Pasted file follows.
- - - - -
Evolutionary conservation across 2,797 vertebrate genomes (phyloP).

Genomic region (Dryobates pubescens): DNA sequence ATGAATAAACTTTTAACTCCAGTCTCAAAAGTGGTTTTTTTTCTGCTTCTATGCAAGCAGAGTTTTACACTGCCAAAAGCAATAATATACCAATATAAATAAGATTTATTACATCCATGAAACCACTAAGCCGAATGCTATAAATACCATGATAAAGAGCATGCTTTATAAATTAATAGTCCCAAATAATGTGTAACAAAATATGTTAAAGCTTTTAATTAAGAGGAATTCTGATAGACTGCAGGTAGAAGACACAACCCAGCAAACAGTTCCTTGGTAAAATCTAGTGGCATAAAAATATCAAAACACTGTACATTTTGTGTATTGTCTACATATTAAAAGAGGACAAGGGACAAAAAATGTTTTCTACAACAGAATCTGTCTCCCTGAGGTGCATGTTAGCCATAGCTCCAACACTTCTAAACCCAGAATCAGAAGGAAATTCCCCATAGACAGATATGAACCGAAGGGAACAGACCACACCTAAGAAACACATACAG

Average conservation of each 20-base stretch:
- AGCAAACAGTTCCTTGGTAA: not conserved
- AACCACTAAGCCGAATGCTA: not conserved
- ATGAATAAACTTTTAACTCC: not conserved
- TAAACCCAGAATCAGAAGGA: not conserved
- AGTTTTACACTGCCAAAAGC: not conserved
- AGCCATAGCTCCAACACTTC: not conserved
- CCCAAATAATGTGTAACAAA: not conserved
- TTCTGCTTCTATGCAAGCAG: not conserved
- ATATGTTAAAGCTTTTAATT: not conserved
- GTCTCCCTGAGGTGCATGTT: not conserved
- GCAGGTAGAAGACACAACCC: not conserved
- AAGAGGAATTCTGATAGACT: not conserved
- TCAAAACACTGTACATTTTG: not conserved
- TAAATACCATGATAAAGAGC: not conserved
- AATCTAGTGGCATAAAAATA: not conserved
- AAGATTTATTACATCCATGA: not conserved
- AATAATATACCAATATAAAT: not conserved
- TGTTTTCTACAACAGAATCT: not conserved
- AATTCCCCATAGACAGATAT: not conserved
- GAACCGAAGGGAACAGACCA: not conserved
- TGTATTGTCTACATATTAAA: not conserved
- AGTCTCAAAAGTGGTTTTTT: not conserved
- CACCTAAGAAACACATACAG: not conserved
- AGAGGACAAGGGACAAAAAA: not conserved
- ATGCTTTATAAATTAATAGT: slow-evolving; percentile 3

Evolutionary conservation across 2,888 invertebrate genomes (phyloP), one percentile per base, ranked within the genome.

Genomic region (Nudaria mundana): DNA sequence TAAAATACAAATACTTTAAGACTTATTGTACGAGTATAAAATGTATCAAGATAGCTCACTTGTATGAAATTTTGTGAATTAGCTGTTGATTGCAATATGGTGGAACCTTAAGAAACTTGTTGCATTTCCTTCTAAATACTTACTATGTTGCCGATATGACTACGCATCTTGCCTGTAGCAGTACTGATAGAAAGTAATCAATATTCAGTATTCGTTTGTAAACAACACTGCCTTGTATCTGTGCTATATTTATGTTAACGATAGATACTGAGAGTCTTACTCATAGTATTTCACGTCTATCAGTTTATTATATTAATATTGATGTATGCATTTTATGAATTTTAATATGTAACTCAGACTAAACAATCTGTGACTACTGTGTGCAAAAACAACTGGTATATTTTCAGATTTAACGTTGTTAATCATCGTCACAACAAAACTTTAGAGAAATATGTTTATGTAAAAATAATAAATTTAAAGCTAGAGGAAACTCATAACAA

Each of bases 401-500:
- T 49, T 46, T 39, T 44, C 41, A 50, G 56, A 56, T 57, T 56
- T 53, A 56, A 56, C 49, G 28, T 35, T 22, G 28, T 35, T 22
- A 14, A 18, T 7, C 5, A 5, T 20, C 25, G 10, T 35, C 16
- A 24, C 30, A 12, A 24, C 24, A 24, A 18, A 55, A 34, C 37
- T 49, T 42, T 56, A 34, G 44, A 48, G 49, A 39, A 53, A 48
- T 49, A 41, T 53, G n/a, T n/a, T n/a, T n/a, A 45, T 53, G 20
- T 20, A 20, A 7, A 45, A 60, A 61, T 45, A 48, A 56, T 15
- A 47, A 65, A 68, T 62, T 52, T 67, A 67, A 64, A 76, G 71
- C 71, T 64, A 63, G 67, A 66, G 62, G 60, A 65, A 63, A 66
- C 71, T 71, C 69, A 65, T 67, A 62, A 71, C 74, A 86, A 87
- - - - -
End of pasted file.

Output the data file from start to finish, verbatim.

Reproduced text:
Evolutionary conservation across 2,797 vertebrate genomes (phyloP).

Genomic region (Dryobates pubescens): DNA sequence ATGAATAAACTTTTAACTCCAGTCTCAAAAGTGGTTTTTTTTCTGCTTCTATGCAAGCAGAGTTTTACACTGCCAAAAGCAATAATATACCAATATAAATAAGATTTATTACATCCATGAAACCACTAAGCCGAATGCTATAAATACCATGATAAAGAGCATGCTTTATAAATTAATAGTCCCAAATAATGTGTAACAAAATATGTTAAAGCTTTTAATTAAGAGGAATTCTGATAGACTGCAGGTAGAAGACACAACCCAGCAAACAGTTCCTTGGTAAAATCTAGTGGCATAAAAATATCAAAACACTGTACATTTTGTGTATTGTCTACATATTAAAAGAGGACAAGGGACAAAAAATGTTTTCTACAACAGAATCTGTCTCCCTGAGGTGCATGTTAGCCATAGCTCCAACACTTCTAAACCCAGAATCAGAAGGAAATTCCCCATAGACAGATATGAACCGAAGGGAACAGACCACACCTAAGAAACACATACAG

Average conservation of each 20-base stretch:
- AGCAAACAGTTCCTTGGTAA: not conserved
- AACCACTAAGCCGAATGCTA: not conserved
- ATGAATAAACTTTTAACTCC: not conserved
- TAAACCCAGAATCAGAAGGA: not conserved
- AGTTTTACACTGCCAAAAGC: not conserved
- AGCCATAGCTCCAACACTTC: not conserved
- CCCAAATAATGTGTAACAAA: not conserved
- TTCTGCTTCTATGCAAGCAG: not conserved
- ATATGTTAAAGCTTTTAATT: not conserved
- GTCTCCCTGAGGTGCATGTT: not conserved
- GCAGGTAGAAGACACAACCC: not conserved
- AAGAGGAATTCTGATAGACT: not conserved
- TCAAAACACTGTACATTTTG: not conserved
- TAAATACCATGATAAAGAGC: not conserved
- AATCTAGTGGCATAAAAATA: not conserved
- AAGATTTATTACATCCATGA: not conserved
- AATAATATACCAATATAAAT: not conserved
- TGTTTTCTACAACAGAATCT: not conserved
- AATTCCCCATAGACAGATAT: not conserved
- GAACCGAAGGGAACAGACCA: not conserved
- TGTATTGTCTACATATTAAA: not conserved
- AGTCTCAAAAGTGGTTTTTT: not conserved
- CACCTAAGAAACACATACAG: not conserved
- AGAGGACAAGGGACAAAAAA: not conserved
- ATGCTTTATAAATTAATAGT: slow-evolving; percentile 3

Evolutionary conservation across 2,888 invertebrate genomes (phyloP), one percentile per base, ranked within the genome.

Genomic region (Nudaria mundana): DNA sequence TAAAATACAAATACTTTAAGACTTATTGTACGAGTATAAAATGTATCAAGATAGCTCACTTGTATGAAATTTTGTGAATTAGCTGTTGATTGCAATATGGTGGAACCTTAAGAAACTTGTTGCATTTCCTTCTAAATACTTACTATGTTGCCGATATGACTACGCATCTTGCCTGTAGCAGTACTGATAGAAAGTAATCAATATTCAGTATTCGTTTGTAAACAACACTGCCTTGTATCTGTGCTATATTTATGTTAACGATAGATACTGAGAGTCTTACTCATAGTATTTCACGTCTATCAGTTTATTATATTAATATTGATGTATGCATTTTATGAATTTTAATATGTAACTCAGACTAAACAATCTGTGACTACTGTGTGCAAAAACAACTGGTATATTTTCAGATTTAACGTTGTTAATCATCGTCACAACAAAACTTTAGAGAAATATGTTTATGTAAAAATAATAAATTTAAAGCTAGAGGAAACTCATAACAA

Each of bases 401-500:
- T 49, T 46, T 39, T 44, C 41, A 50, G 56, A 56, T 57, T 56
- T 53, A 56, A 56, C 49, G 28, T 35, T 22, G 28, T 35, T 22
- A 14, A 18, T 7, C 5, A 5, T 20, C 25, G 10, T 35, C 16
- A 24, C 30, A 12, A 24, C 24, A 24, A 18, A 55, A 34, C 37
- T 49, T 42, T 56, A 34, G 44, A 48, G 49, A 39, A 53, A 48
- T 49, A 41, T 53, G n/a, T n/a, T n/a, T n/a, A 45, T 53, G 20
- T 20, A 20, A 7, A 45, A 60, A 61, T 45, A 48, A 56, T 15
- A 47, A 65, A 68, T 62, T 52, T 67, A 67, A 64, A 76, G 71
- C 71, T 64, A 63, G 67, A 66, G 62, G 60, A 65, A 63, A 66
- C 71, T 71, C 69, A 65, T 67, A 62, A 71, C 74, A 86, A 87